Hwy 170

And then we finally hit the 15% grade UP the mountain pass that we’d read about. Thank goodness for Eco-boost on the truck. Without it, we might not have made it up the steep grade. But as it was, there was no problem and we had a moment to look out across the valley before heading straight back down another 15% grade. There are few turn outs of course and any that we saw were way to small for us with the trailer in tow.

Top of pass on Hwy 170

At the bottom of the grade the Rio Grande was so shallow it looked like you could easily wade across it.

Rio Grande Hwy 170

The rock formations continued to present interesting views. I thought this looked like a chocolate sundae starting to melt.

Interesting geology Hwy 170

The mountains in the distance are in Mexico, on the other side of the Rio Grande.

Hwy 170

But these are in the US on the east side of the Rio Grande.

 Mountains along Hwy 170

We got a nice camping spot at the Maverick Ranch RV Resort—part of the Lajitas Golf Resort. The park is snuggled in amongst some amazing rock formations.

Maverick Ranch RV Resort

There was free Wi-Fi and good cable TV all for $21.50 with our Passport America discount. This is meant to be a destination resort complete with golf, horseback riding, jeep trips, river trips, a bar, restaurant and spa. The Passport America discount is only good for one night and then it’s $40 a night from then on. There were clearly folks there for extended stays and there were discounts for monthly rates. Late in the afternoon we had a couple of folks on horseback ride through but my pictures of them didn’t come out.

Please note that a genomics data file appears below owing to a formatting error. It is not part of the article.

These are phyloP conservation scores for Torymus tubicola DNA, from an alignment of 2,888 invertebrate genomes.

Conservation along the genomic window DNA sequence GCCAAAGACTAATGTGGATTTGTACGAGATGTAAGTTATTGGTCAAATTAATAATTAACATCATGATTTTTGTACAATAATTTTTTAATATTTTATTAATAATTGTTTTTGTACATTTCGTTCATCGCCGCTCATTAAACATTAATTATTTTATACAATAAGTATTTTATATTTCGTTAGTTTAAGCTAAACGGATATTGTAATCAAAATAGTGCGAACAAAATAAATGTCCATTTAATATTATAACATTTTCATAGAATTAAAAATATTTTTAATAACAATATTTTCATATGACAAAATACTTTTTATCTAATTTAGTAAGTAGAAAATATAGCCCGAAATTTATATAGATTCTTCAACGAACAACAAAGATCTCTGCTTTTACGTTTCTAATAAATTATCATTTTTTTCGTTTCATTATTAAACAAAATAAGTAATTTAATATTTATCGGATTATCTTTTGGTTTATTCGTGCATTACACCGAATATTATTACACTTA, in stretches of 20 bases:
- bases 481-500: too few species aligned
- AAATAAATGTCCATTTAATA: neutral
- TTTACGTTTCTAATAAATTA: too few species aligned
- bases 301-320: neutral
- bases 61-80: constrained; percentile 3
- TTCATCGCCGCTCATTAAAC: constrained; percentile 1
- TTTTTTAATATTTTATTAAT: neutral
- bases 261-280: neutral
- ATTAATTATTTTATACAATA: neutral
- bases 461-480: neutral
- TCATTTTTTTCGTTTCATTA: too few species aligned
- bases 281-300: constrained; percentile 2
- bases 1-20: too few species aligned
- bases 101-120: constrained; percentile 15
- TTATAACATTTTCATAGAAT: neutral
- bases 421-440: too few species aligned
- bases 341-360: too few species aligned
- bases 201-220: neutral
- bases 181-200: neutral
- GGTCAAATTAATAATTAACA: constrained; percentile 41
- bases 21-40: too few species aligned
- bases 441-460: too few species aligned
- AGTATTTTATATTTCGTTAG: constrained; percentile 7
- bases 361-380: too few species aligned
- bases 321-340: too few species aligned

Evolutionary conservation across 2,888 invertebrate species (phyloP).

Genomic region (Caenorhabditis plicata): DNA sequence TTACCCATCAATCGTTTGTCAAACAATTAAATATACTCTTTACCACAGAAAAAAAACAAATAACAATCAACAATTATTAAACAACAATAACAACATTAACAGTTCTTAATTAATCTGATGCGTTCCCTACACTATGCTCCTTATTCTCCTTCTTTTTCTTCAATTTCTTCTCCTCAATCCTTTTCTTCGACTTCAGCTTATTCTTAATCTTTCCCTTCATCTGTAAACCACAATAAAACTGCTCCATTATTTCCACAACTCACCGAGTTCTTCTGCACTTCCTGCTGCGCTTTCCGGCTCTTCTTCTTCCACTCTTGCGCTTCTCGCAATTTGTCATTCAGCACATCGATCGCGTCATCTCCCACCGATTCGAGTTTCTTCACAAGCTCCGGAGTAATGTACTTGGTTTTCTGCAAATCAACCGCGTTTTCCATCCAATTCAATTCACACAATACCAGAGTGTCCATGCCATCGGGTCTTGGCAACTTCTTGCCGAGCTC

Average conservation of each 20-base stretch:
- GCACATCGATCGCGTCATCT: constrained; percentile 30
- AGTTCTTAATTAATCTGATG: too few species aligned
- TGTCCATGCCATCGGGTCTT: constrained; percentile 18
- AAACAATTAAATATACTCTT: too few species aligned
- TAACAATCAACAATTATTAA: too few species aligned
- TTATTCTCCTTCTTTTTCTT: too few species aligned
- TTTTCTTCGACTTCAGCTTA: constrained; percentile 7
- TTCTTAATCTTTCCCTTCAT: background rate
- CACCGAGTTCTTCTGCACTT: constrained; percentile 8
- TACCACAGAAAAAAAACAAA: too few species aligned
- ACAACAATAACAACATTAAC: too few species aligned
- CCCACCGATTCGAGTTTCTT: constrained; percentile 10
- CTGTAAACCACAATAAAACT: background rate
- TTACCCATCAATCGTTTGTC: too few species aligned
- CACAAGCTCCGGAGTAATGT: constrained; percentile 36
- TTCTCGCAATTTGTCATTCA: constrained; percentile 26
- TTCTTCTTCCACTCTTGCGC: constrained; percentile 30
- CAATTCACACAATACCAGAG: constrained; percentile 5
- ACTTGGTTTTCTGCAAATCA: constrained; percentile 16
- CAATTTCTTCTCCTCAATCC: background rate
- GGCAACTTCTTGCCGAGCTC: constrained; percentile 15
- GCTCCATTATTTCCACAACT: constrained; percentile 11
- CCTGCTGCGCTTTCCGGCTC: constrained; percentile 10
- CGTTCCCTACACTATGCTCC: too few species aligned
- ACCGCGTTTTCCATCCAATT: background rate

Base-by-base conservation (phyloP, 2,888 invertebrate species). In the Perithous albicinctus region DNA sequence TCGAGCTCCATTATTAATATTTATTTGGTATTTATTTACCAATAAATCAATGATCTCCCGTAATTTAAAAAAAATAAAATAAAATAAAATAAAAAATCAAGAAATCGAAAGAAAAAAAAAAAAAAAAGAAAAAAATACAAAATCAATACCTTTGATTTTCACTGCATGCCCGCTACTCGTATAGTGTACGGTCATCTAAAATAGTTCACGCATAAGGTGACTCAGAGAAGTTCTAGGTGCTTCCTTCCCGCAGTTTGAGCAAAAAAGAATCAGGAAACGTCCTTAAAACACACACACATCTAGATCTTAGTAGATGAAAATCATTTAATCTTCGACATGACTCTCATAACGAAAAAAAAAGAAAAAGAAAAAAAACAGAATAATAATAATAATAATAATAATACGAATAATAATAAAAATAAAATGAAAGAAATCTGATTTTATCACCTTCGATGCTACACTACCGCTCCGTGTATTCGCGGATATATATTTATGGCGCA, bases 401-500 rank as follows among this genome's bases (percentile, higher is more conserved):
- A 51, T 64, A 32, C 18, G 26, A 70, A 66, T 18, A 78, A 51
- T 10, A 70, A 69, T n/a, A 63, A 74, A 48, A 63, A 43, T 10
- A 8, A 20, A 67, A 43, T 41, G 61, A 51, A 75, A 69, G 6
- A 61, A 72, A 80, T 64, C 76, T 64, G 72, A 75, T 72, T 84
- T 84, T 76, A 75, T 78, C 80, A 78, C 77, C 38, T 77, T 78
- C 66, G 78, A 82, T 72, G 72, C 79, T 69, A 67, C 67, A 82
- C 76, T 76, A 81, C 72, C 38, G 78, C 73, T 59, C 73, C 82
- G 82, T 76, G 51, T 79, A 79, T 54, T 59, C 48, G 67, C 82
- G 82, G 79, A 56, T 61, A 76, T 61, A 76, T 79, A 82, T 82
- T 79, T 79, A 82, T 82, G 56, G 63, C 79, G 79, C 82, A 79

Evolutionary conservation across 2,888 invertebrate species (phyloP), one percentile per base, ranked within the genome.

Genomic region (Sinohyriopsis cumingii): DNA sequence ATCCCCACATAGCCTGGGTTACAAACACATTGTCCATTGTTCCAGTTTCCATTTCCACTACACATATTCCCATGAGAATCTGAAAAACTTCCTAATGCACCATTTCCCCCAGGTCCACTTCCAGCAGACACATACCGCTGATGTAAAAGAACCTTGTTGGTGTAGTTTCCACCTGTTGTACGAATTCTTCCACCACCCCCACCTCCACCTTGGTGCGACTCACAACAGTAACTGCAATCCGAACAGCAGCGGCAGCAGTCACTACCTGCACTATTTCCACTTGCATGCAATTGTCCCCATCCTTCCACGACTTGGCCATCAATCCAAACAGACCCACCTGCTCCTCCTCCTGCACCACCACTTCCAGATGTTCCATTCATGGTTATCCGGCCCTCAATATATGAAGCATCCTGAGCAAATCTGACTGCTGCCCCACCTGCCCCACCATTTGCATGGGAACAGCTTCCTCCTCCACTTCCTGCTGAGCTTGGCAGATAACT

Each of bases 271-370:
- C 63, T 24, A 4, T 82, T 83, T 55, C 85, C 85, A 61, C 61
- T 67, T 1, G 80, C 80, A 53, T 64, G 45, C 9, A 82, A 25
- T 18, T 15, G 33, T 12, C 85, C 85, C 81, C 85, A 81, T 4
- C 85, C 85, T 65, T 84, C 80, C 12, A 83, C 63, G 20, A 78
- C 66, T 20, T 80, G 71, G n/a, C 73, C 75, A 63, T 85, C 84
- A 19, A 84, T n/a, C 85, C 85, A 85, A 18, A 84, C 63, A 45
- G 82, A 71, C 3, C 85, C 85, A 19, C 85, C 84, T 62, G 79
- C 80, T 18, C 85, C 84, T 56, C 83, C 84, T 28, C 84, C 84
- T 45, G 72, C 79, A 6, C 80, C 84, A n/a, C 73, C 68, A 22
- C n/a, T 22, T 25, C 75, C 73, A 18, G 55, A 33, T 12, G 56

That evening we even had a nice sunset.
Sunset Lajitias TX

On Saturday December 12th, we headed south through the old mining town of Terlingua (which is turning into an upscale place to have a house perched on old tailings with old ruins incorporated into the new houses), through Study Butte (pronounced Stoody—rhyming with Judy) and into Big Bend National Park. It was cloudy and rain was predicted for later in the day.

Entry Big Bend NP

This section of Big Bend is part of the Chihuahua Desert (most of which is in Mexico).

Big Bend NP panorama

We stopped here and there along the way to read the interpretive signs and let me take photos. These are the Chisos Mountains. The entire Chisos range is contained within the borders of the park. Leave it to Texas to have a National Park so big it is the only one that holds an entire mountain range.

Chisos Mt Big Bend NP

We arrived at the Rio Grande Village Campground in the southeast section of the park and found a nice pull through spot to set up camp. The sun came out for a little while and I caught a shot of the Sierra del Carmen mountains to the east—in Mexico.

Sierra del Carmen mountains Big Bend

Things are directionally challenging (as in confusing) in this part of the park since at this point the Rio Grande is flowing northeast so Mexico is to the east! We’re number 8 on the map below.

Big Bend NP map